At the heart of the issue is an inviolate social contract that bankers are supposed to honor. The government agrees to protect banks from collapse, and in return, bankers are meant to uphold the highest ethics when handling other people's money. But when law-breaking and other missteps proliferate at banks, it is a sign that the industry has stopped cleaving to the special contract, endangering taxpayers. And bad management can be a leading indicator of future financial problems at an institution. "It usually translates into losses down the road," Mr. Curry said.
The big question is whether regulators have the resolve to back up their tough words with meaningful punishments. Banks, for instance, have armies of lawyers who deploy strategies like refusing to turn over potential evidence to regulators. And the largest banks make such big profits these days that they can easily absorb the financial penalties the government throws at them. Also, notably, top bank executives did not voice their support for Mr. Dudley after he gave his sharply worded speech on culture.
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"I haven't yet seen bankers rushing to say Bill Dudley speaks truth on this issue," Cornelius K. Hurley, a professor at the Boston University School of Law, said.
Nonetheless, there are some signs that financial regulators have become more assertive since the financial crisis. The Office of the Comptroller of the Currency and the New York Fed, which each had a reputation for being too soft on the banks, have made important changes.
The regulators say that they have taken important steps since the crisis that will make it easier to crack down when they need to. Mr. Curry pointed to some new rules that his agency proposed in mid-January that, he said, could facilitate enforcement when rules are broken. "We are ratcheting up the potential consequences," he said. "This is something new."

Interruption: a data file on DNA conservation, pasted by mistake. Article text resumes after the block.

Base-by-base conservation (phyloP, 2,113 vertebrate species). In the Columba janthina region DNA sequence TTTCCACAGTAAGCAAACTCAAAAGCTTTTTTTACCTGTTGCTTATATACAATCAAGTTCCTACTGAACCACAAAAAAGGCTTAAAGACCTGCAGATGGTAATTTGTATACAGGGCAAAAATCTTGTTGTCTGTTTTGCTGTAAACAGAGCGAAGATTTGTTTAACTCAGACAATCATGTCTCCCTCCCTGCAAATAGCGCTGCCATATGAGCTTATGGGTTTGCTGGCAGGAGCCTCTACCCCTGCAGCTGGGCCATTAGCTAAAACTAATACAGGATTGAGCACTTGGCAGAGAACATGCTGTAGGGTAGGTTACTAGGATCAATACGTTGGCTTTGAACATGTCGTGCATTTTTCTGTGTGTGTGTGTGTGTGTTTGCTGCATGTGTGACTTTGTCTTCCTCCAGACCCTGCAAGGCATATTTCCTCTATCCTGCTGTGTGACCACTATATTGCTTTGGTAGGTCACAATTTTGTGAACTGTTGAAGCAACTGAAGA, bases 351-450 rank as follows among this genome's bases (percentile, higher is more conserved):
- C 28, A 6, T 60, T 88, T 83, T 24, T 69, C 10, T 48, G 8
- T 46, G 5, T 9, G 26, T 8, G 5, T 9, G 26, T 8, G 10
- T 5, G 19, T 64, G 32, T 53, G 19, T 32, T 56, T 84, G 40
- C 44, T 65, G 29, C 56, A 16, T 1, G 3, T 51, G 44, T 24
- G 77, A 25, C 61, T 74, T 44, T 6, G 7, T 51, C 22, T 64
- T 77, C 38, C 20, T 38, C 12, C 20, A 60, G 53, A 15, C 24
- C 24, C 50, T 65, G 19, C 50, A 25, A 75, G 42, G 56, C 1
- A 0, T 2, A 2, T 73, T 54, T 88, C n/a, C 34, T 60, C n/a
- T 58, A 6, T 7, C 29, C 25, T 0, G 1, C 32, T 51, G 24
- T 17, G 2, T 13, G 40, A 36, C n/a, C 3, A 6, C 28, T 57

The regulators also said that they have stepped up pressure on the banks' boards. The regulators hope that more independent-minded directors will demand changes if they see standards and practices slipping, especially in crucial areas like accounting and risk management. To help promote that push, Mr. Dudley said, the New York Fed has bolstered the stature of supervisors who interact with the boards and senior executives. "We've put some of our very best people in those spots," he said.
But boards may have very different priorities from regulators. Directors may not see the need for far-reaching changes if a bank is producing large profits that benefit shareholders.
JPMorgan Chase's board took steps to hold management accountable after the so-called London Whale trading scandal that engulfed the bank in 2012 and 2013. Still, in January, JPMorgan's board approved a large raise in the 2013 pay of Jamie Dimon, the bank's chief executive.
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Antony P. Jenkins, the chief executive of Barclays, which has been hit by its own scandals, took a different approach with his 2013 compensation. Earlier this year, he turned down a bonus worth $4.5 million.
And compensation is one area where bank regulators may need to do more if they want to do more to clean up bank culture, according to critics of the industry.
Wall Street's compensation practices can reward unhealthy levels of short-term risk-taking and entice bankers into ethical lapses. Acknowledging that, regulators around the world agreed after the crisis to overhaul bankers' pay, in part by requiring them to wait several years before they receive all of their bonuses. The hope is that bankers will behave better if they know their employers can easily take back the deferred part of their pay.
But there is evidence that large American banks are still deferring much less pay than their European peers. The Fed is in charge of regulating compensation at American banks. When asked whether the pay overhaul at American banks had gone far enough, Mr. Dudley said, "There is potential to defer more compensation for longer periods of time."
One particularly daunting challenge looms over the efforts to improve the ethics of banks. Some banks may be so large and complex that it would be difficult for managers to maintain a clean culture across all of their operations.
But Mr. Dudley said he would not allow size or complexity to be an excuse for ethical breaches. "Either the firm is not too complex, you can manage it, you do know what's going on," he said. "Or, if you don't know, that's sort of raising the question whether the firm is too complex to manage."
—By Peter Eavis of The New York Times